- Well, I can give you two examples, none, sadly of my work. These are really the two, I believe, mathematical ideas that completely changed the world, as we now know it. And one goes back two hundred years ago. To Carl Frederick Gauss. He had an idea which was completely bizarre. He never bothered to publish it. It was published after his death and this is what we now know as a fast formula transfer. José Fourier was a famous French mathematician, who in order to understand the heat flow, developed what we now know as the Fourier transfer, that represents information in what we now understand is a vegetable matter. Actually not only a mathematician, he was a very good friend of Napoleon Bonaparte, one of his coterie of scientists surrounding him when Napoleon conquered Egypt. The idea of the Fourier transfer – think about sound. You can represent sound simply the way we are listening to it but you can also represent it digitally. So we can break it into some basic components, and then you can re-synthesise it from these components, again into the sound to which we are listening, which is the way for example, the sound is broadcast on digital radio. It is first translated into something else, which is its Fourier transfer. And then it is reconstituted and we can listen to it, and the advantage of this is that this is much, much more robust. You are transmitting much less information – this information is not corrupted during transmission, you reconstitute exactly what you coded. And fast Fourier transfer allows us to transmit information very, very fast. Essentially in every television set, there is a small microchip using the fast Fourier transfer. This changed the world. No fast Fourier transfer – no internet, or maybe the sort of internet when you are waiting for half an hour for each page to download. The second idea, again without this, you don't have internet commerce, you don't have Amazon, you don't have apps shops, you don't have anything – is the RSA code. And again, a few years ago, three gentlemen Rivest, Shamir and another man, Hans Adelman, were sitting and discussion a very, very arcane problem in number theory and graph theory, and they came across an idea, and this idea is the basis of the transmitting securely of information on the internet. So, whenever you have a website which is HTTPS, this S for secret, or secure – this is using RSA coding. You are sending information – this wonderful trick is that you are encoding information in a way which is open to everybody.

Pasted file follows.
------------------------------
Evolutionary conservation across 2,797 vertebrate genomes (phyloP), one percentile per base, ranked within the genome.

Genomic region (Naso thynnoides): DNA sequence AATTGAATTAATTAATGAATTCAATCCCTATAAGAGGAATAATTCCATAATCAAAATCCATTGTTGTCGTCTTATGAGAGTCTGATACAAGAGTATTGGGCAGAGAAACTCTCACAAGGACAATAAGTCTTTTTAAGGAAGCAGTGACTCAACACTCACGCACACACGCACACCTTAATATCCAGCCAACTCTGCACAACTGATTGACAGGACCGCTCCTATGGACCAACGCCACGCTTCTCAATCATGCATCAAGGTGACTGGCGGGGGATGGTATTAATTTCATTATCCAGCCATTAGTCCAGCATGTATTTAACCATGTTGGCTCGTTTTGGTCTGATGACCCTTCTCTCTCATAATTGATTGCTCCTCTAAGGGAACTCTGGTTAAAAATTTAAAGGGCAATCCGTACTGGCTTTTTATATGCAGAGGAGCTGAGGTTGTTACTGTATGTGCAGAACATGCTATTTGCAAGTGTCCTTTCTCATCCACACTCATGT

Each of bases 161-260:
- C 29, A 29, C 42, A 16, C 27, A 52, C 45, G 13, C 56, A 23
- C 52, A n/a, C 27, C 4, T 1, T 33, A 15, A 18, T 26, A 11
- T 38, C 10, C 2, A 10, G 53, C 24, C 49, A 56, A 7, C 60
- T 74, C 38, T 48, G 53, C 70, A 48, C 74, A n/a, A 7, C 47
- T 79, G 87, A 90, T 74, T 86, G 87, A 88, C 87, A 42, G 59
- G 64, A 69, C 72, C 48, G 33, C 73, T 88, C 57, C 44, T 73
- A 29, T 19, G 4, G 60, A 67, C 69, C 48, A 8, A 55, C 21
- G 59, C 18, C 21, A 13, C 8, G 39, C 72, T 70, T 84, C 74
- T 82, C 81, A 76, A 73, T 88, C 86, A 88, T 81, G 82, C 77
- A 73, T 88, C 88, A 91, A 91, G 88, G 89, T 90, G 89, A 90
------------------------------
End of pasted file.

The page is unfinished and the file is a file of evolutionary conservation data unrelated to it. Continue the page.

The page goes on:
- Ernest Raetz
- RSA means?
- Arieh Iserles
- Rivest, Shamir, Adelman. Yes. The code, how to encode information, the so-called public key code. Everybody knows it, but once it is encoded, all the computers in the world will not break it, except when you know, have the secret key. And this allows transmission of information, secret information, whether by banks, internet commerce and so on. And again, this is an idea that came from mathematics.
- Ernest Raetz
- We often talk about the fact that microchips can only get to a certain size and at some stage we're going to reach some sort of logical limit, maybe at a subatomic level or something, but in terms of maths, can they keep making stuff faster and faster all the time, or can you see yourself hitting a wall there?
- Arieh Iserles
- Well, there are two levels in which things are becoming fast. The level of hardware, of microchip, and the level of software. Hardware, although mathematicians are in the loop, that is mostly an engineering problem. How to place more and more circuits on a microchip, how to prevent it overheating, perhaps one day moving into quantum computing which will be a huge step change, speeding everything by a huge factor. We don't know. Many people are trying to do it, but still it is an open question whether this will work. But another level, which is the one with which I am more concerned, is the algorithmic level. OK, you have this microchip, you have this computer. It works at certain clock speed. How can we compute the same thing much, much faster on that computer, using more clever ideas how to compute? And there's a constant competition between hardware and software.